Celebrating Diversity and Difference at Copenhagen Business School (CBS) in Denmark — A Poem About Challenging My Identities, Norms, and Stereotypes

This past February 2019, I was very fortunate to attend a conference on International Women’s Day at Copenhagen Business School (CBS) in Denmark called “Fight the myths about gender at International Women's Day 2019.” Not only were there fantastic speakers such as Nima Sophia Tisdall of Blue Lobster App, who was recently featured by the Obama Foundation, but also we all participated in a GenderLAB experiment, where we were asked to identify our various, unique identities and the stereotypes that surround them. For example, I distinctly remember writing down that “I am a woman, but I cannot cook, and I don’t want to be a housewife.” This innovative and compelling exercise, stimulated my creative juices and got me thinking about other areas where norms, identities, and stereotypes all collide.

In essence, this day was a day to celebrate diversity and difference by having everyone understand the cross-pollination that occurs with gender, norms, identities, sexuality, stereotypes, cultural mores and values, etc. It’s such a complex topic, because we humans, are complex individuals. But at the end of the day, we are all just a sum of our experiences, and the most important thing, is how we treat each other on a daily basis and how we treat ourselves. Please enjoy the short poem below about challenging my own identities.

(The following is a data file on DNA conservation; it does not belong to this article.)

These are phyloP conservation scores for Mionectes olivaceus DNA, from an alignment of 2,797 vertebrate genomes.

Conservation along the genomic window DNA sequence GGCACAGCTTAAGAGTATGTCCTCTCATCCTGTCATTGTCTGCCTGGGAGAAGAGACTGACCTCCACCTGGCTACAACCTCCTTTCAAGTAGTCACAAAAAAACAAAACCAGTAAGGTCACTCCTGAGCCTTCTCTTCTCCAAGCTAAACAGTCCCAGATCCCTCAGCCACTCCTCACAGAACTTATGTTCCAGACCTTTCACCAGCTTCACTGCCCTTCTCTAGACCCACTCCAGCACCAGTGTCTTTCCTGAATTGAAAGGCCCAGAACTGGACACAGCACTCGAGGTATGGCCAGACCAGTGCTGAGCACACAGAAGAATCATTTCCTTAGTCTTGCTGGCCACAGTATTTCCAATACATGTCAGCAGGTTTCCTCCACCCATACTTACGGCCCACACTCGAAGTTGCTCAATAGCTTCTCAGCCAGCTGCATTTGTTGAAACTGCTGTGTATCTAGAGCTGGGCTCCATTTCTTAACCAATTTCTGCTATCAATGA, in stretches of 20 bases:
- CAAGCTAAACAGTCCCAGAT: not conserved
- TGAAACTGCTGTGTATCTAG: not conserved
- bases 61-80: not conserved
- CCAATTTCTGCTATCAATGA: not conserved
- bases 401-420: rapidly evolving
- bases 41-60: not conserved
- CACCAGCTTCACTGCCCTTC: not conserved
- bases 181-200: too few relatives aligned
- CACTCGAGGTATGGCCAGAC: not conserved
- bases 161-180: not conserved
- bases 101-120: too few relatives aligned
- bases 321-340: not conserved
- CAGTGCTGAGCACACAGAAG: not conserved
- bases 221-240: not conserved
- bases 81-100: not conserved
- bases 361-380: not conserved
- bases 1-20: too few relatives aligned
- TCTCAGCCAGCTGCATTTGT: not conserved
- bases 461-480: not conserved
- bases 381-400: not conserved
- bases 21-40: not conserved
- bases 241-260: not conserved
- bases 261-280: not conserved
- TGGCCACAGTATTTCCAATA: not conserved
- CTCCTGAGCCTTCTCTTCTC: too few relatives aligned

Challenging My Identities, Norms, and Stereotypes


I am a woman, but I am also a man.

I am a woman, but I am not extremely emotional or dramatic.

I am a woman, but I am pretty athletic and good at nearly all individual sports — think rock-climbing, long-distance running, hiking, etc.

I am heterosexual, but I am also LGBTQQ-friendly.

I am spiritual, but I am also rational.

I am a Buddhist, but I am not a vegetarian.

I am a sexual being, but I am not anyone’s sexual object.

I am really really powerful, but I am also really really gentle.

I am very confident, but I am also insecure.

I am Japanese, but I am also European.

I am Asian, but I am not good at math.

I am American, but I am also a Global Citizen.

I am American, but I am not a Trump supporter.

I am mixed race, but I am also just a normal human being.

I am an individual, but I am also part of a larger community.

I am very worried about climate change, but I still pollute on a daily basis. We all do. But in Japan, I've polluted less than in America, since I live in a smaller space, I never drive and rarely use the trains, and eat a mostly pescatarian diet.

I want to eliminate all gun usage in America to the bare minimum, but I am not and should not be labeled as a lunatic or anti-American.

I stand for the dignity and respect of all human beings, but I am also pro-choice. As a side note, when I first heard the term "pro-life," I thought it meant that we promote humanity overall, and specifically, the life of the woman / soon-to-be mother. But I was wrong. Those who advocated for "pro-life" were generally very religious, and somehow had taken that term to mean "anti-abortion." I’m not sure how they did it, but lucky them. I will always believe that a woman should have the right to do whatever she wants to her own body, and should have the right to an abortion.


Thank you very much for reading this short and sweet post. I hope it got you to challenge your assumptions, think about your own identities, and ponder the stereotypes that are said about each of your identities.

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